Last week there were several separate congresses on this topic. The US Senate Grants Committee voted on Aug. 4 to increase funding for the US Department of Agriculture (USDA) and the US Food and Drug Administration (FDA) and stated in an accompanying report: “The committee is concerned That the level of allowable THC levels in hemp can be arbitrary and place a burden on hemp producers that is not supported by scientific evidence. The committee instructs the USDA to work with the Department of Health and Human Services and the Drug Enforcement Administration to investigate and report to Congress whether there is a scientific basis for the current limit of [0.3] Percent THC in hemp and suggest alternative values ​​if necessary. “

Taxes and permits

The CAOA would require wholesalers of cannabis products to obtain approval from the US Treasury Department’s Alcohol and Tobacco Tax and Trade Bureau (TTB), while the USDA would retain regulatory control over hemp production.

“I don’t know TTB spends a lot of time on farms or even deals with farmers,” said Fox. “I think we should look at how grapes, grains for distillation [alcohol] and tobacco leaves are regulated before and after the farm and see if there could be a better approach here. “

The CAOA proposal also provides for an excise tax on cannabis, which is staggered from 10% for the first calendar year of the draft law and the following year to 15% in the third year of entry into force, 20% in the fourth year and 25% in the fifth year . As currently written, this tax would not apply to hemp, which falls under a separate definition.

Fox said he believed that hemp shouldn’t be taxed like cannabis. “We all want to make sure … resin hemp is available through retail stores in ways that aren’t as limited as high THC levels,” he said.

CBD in foods and supplements

The CAOA would also help create a legal avenue for the inclusion of CBD in dietary supplements, lifting the “ban on marketing CBD as a dietary supplement” and requiring that “certain dietary supplements … CAOA draft discussion.

However, Fox said that according to current CAOA language, CBD might not be legally allowed in food. “This proposal actually puts forward a House bill that would call hemp-derived CBD a supplement, but only a supplement,” Fox said. “There is a Senate bill that would effectively allow all hemp products, including CBD, in supplements and foods, and there are many reasons why this approach would be better. We will certainly address that to the sponsor offices here. “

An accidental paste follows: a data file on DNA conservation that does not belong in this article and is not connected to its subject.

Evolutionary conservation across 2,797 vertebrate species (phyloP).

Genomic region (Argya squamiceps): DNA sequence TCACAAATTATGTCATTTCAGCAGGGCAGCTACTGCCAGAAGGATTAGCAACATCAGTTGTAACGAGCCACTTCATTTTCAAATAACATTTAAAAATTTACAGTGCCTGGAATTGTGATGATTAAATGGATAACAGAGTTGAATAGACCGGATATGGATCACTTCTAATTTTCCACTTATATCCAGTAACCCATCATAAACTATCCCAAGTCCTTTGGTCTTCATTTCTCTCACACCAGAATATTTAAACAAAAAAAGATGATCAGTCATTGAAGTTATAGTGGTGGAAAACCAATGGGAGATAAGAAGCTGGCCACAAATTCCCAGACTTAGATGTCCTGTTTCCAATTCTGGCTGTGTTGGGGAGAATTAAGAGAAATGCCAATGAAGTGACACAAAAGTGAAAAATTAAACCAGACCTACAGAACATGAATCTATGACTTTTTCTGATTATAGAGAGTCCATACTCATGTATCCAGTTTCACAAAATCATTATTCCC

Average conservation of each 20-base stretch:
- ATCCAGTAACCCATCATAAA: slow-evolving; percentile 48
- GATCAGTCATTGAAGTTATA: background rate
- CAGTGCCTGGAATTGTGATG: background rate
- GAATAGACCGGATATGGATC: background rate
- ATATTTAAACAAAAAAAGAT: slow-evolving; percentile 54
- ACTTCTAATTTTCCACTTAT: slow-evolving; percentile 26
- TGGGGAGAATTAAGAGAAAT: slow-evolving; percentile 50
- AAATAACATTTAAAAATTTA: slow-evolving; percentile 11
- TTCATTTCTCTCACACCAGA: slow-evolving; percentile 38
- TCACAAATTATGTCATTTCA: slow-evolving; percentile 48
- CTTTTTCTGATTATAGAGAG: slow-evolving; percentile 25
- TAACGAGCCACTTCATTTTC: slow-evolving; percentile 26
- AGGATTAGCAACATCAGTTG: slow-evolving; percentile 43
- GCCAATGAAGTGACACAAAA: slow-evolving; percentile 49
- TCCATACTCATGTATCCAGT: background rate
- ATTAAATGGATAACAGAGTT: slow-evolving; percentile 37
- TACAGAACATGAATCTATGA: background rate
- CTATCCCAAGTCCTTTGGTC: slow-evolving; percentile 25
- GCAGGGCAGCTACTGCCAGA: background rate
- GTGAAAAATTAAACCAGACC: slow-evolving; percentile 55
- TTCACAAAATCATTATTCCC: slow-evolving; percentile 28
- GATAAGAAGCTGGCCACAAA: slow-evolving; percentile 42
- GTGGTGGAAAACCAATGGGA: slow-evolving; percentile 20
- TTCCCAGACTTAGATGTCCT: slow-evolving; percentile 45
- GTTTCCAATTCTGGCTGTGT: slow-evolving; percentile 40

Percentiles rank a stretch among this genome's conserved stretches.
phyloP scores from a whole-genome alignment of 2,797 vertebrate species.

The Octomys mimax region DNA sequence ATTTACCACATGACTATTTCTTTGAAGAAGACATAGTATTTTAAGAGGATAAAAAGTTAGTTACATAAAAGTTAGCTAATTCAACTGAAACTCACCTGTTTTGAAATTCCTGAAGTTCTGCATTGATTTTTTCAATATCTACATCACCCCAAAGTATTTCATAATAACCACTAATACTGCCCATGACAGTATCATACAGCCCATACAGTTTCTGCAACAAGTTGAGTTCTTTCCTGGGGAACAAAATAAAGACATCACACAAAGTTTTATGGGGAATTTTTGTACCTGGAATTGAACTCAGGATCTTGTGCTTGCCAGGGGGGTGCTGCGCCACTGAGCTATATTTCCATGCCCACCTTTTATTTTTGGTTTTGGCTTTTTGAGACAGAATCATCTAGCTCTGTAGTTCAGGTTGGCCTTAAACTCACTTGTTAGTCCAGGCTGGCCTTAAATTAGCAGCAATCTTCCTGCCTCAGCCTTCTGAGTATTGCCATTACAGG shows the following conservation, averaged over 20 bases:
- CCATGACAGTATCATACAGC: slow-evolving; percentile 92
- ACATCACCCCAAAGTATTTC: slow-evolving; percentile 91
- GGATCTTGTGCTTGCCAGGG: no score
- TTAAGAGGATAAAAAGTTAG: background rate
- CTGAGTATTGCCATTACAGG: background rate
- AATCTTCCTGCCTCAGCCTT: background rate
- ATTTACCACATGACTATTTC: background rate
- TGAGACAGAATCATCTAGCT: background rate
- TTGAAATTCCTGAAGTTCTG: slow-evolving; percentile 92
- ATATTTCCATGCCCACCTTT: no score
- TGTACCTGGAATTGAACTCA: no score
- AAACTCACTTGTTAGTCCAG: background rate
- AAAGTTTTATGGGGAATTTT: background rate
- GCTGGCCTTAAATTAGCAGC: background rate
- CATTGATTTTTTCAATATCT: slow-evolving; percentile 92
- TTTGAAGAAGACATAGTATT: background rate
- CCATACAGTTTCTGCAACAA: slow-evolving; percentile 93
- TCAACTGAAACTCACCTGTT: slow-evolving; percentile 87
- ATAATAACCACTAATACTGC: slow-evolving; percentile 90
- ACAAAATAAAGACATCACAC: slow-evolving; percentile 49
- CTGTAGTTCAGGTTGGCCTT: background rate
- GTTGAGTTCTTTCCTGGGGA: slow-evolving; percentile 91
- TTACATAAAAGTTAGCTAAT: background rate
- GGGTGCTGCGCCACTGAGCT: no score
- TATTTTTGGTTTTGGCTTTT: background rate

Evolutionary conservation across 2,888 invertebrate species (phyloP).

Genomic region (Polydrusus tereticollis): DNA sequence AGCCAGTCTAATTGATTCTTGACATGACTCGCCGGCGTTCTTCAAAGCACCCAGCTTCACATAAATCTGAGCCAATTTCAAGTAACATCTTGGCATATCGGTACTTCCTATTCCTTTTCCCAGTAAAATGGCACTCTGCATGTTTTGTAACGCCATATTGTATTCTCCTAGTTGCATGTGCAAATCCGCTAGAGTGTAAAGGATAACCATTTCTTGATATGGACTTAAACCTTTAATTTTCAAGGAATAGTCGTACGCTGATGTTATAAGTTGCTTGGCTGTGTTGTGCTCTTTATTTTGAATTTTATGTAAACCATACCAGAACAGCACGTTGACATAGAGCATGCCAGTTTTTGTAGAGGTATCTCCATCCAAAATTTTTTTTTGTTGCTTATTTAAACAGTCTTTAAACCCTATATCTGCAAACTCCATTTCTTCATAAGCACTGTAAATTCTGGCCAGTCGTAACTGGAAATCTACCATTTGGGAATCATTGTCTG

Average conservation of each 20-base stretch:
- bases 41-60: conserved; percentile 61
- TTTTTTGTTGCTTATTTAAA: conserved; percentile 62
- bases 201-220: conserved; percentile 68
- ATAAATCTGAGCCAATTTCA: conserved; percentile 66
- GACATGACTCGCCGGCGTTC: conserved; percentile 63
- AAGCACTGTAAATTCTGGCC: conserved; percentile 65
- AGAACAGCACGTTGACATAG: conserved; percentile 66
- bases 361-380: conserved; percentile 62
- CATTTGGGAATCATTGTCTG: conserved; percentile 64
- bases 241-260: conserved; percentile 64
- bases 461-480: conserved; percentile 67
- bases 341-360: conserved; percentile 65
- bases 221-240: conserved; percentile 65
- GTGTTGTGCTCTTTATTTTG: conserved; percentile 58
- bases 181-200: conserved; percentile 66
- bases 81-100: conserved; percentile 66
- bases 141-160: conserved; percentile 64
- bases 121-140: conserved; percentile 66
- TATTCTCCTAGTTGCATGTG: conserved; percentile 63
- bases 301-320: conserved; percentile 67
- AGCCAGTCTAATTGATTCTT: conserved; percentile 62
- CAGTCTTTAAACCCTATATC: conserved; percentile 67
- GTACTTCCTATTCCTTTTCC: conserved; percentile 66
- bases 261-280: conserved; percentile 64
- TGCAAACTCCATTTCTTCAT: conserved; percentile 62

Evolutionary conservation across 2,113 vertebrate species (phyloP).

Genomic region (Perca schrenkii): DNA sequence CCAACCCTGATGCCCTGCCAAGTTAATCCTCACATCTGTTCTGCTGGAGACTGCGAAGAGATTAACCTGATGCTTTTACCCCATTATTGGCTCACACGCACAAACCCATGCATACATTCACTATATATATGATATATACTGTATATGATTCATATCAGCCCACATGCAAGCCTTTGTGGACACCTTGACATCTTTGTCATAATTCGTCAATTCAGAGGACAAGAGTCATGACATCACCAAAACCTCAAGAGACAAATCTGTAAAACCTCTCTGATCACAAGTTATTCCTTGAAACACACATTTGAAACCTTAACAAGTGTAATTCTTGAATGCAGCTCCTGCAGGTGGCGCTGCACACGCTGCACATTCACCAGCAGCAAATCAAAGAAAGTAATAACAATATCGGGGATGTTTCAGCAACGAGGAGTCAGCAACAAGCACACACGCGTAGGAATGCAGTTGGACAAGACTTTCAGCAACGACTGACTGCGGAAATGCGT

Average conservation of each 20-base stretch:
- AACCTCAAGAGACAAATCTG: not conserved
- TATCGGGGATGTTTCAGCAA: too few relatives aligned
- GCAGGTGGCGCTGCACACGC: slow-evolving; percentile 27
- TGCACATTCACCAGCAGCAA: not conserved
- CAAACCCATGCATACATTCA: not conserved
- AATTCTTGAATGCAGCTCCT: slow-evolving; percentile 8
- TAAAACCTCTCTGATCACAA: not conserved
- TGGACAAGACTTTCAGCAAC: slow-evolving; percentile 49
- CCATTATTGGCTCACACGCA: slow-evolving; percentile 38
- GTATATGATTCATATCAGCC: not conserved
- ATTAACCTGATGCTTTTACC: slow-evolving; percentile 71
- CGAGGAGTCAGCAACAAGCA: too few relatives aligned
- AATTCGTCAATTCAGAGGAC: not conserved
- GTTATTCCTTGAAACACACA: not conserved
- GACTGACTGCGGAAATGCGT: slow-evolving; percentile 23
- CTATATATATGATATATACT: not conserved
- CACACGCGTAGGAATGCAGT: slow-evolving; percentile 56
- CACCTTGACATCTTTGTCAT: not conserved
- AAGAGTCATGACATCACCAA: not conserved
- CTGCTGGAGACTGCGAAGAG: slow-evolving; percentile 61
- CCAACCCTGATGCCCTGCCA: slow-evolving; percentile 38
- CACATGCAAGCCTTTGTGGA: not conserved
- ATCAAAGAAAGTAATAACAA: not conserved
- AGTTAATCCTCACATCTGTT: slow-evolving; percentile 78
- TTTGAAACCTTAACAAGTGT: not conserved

NIHCS spokesman Larry Farnsworth told cannabis growers that banning CBD in food would cause market disruption as many farmers produce CBD for food.

Citing statistics from NIHC economists, Farnsworth said, “In the US, 45% of all hemp is grown for CBD; 45% of that is used for food, 40% for cosmetics and 15% for dietary supplements.”

The CAOA states that manufacturers of CBD supplements would be obliged to produce dietary supplements that adhere to daily consumption limits that have yet to be set.

Fox said he believes that nutritional supplement serving sizes should be clearly labeled so consumers know how much they are consuming. However, NIHC does not have a formal stance on Maximum Daily Values ​​as more research is needed on CBD dosages.

Some herbal supplements have serving sizes with an asterisk, which means that a maximum daily value has not been set because they can affect different consumers differently, Fox said.

“I think there are a lot of stakeholders who would say the same logic [could apply] CBD and hemp, if not cannabis, ”said Fox and gave his personal opinion. “But the political reality is that people have concerns, so if [having maximum daily values] helps them overcome concerns, then so be it. “

Regarding CAOA in a broader sense, Fox said that NIHC is pleased with the willingness of sponsors to seek and respond to feedback from the hemp and cannabis industry, adding, “We’re all excited – not the suggestion, but rather the one How the sponsorship bureaus are handling contacting and soliciting input. “